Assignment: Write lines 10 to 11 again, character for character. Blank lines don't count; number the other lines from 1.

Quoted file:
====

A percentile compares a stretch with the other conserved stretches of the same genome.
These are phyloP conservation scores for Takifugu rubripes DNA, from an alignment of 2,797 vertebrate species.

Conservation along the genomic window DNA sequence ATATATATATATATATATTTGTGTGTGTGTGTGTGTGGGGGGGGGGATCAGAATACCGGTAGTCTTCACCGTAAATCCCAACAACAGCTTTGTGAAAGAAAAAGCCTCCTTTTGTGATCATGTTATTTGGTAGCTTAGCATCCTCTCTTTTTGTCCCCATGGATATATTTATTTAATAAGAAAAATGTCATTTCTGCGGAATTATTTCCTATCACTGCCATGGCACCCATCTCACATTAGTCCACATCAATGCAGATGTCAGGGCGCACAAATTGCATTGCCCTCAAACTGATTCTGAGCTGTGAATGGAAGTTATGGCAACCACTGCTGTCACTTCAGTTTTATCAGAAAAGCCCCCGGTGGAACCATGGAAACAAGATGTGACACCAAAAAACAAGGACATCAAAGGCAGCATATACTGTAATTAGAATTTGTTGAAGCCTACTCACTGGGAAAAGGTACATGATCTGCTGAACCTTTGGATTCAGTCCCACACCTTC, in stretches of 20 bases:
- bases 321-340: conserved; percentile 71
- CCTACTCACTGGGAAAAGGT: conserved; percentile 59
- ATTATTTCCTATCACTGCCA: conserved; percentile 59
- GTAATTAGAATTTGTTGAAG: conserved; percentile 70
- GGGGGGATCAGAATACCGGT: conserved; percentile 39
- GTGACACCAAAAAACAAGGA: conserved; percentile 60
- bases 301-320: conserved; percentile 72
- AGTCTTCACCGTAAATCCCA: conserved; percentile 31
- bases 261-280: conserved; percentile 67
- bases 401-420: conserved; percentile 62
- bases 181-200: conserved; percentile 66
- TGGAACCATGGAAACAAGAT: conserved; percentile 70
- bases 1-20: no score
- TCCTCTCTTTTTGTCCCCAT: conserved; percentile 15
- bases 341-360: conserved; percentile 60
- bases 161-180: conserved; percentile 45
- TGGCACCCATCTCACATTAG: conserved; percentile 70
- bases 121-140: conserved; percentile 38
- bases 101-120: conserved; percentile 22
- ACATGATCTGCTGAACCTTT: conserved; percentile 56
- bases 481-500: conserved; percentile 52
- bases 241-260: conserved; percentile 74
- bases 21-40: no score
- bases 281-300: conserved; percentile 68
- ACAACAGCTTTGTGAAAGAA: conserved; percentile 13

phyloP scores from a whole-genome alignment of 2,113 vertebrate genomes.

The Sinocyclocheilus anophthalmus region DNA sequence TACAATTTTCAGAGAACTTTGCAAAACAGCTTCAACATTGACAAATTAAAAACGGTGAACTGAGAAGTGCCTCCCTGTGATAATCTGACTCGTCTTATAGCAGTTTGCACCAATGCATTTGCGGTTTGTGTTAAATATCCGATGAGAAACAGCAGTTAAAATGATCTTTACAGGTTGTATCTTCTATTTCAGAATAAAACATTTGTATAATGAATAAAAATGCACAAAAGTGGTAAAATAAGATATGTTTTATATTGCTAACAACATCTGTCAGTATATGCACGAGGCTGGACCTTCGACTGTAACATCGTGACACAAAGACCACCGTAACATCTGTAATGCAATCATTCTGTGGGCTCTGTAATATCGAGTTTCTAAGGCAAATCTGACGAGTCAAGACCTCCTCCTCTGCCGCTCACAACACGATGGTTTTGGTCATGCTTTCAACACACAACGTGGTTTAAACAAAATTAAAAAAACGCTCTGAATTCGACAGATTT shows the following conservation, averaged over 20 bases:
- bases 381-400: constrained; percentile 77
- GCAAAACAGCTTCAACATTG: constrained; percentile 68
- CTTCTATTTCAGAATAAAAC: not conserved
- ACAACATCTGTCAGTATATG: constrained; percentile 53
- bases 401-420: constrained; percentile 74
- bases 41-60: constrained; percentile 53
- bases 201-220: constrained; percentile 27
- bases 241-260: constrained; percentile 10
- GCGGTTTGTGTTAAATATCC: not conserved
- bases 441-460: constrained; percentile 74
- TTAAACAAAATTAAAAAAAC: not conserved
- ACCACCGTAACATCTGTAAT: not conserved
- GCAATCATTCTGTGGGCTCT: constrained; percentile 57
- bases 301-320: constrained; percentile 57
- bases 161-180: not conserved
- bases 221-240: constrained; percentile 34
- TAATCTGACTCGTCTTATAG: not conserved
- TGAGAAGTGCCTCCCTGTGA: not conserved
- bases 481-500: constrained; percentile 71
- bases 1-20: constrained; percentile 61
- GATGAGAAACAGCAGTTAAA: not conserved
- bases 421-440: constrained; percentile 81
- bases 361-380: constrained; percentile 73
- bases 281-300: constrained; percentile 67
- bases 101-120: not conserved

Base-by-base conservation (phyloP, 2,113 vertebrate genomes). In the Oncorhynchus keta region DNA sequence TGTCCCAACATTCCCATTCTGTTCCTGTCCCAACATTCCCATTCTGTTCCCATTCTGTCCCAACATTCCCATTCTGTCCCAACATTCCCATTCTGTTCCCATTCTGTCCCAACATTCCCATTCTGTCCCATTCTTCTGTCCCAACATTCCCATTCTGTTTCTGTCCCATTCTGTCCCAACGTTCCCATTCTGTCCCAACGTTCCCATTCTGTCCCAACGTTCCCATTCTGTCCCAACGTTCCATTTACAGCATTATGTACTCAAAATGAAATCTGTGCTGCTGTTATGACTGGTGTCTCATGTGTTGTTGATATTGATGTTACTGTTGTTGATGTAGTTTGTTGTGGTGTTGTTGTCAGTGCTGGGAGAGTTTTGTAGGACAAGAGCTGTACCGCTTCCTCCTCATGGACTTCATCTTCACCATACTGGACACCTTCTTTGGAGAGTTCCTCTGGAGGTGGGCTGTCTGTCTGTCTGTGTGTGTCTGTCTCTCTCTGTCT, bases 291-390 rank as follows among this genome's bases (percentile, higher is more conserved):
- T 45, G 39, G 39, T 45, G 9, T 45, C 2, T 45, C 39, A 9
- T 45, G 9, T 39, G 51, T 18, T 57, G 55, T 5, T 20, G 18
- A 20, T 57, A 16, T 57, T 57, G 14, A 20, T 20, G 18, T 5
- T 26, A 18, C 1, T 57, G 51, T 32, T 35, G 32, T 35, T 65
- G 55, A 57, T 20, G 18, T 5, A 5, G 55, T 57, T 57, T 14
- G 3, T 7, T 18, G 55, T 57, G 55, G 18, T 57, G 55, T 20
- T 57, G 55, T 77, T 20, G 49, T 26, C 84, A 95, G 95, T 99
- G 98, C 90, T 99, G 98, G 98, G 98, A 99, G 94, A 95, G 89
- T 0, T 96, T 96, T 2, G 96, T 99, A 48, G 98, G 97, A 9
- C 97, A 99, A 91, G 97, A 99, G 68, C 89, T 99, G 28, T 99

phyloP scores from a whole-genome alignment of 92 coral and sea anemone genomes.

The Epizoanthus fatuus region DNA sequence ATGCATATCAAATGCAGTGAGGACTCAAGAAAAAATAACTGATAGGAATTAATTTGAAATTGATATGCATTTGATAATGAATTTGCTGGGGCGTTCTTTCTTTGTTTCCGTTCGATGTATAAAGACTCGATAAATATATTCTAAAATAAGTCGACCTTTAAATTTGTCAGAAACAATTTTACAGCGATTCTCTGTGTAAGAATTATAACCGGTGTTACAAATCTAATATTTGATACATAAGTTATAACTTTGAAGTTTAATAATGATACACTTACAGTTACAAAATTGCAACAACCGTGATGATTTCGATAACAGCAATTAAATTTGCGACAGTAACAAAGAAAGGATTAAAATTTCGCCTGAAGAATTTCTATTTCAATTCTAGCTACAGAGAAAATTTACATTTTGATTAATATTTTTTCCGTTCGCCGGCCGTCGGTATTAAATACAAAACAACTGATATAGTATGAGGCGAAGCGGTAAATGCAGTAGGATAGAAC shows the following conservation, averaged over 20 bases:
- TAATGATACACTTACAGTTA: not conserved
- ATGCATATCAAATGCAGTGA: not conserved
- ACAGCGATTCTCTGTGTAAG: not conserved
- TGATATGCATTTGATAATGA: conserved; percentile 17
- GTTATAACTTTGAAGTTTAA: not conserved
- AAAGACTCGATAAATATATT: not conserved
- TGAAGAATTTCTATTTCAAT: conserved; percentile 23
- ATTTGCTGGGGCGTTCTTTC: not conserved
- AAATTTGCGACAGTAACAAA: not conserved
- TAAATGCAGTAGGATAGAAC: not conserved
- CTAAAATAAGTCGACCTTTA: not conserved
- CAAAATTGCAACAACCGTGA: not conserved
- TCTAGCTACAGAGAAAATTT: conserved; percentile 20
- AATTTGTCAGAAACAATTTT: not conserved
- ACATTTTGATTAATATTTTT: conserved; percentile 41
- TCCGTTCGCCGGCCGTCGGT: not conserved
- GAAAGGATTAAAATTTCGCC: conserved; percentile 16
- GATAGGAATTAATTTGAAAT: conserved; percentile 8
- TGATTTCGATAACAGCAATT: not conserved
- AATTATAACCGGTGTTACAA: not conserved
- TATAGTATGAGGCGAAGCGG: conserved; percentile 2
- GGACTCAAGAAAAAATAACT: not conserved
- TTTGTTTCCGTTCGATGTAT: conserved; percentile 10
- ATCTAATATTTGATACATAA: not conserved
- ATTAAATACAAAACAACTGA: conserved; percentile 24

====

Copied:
- bases 301-320: conserved; percentile 72
- AGTCTTCACCGTAAATCCCA: conserved; percentile 31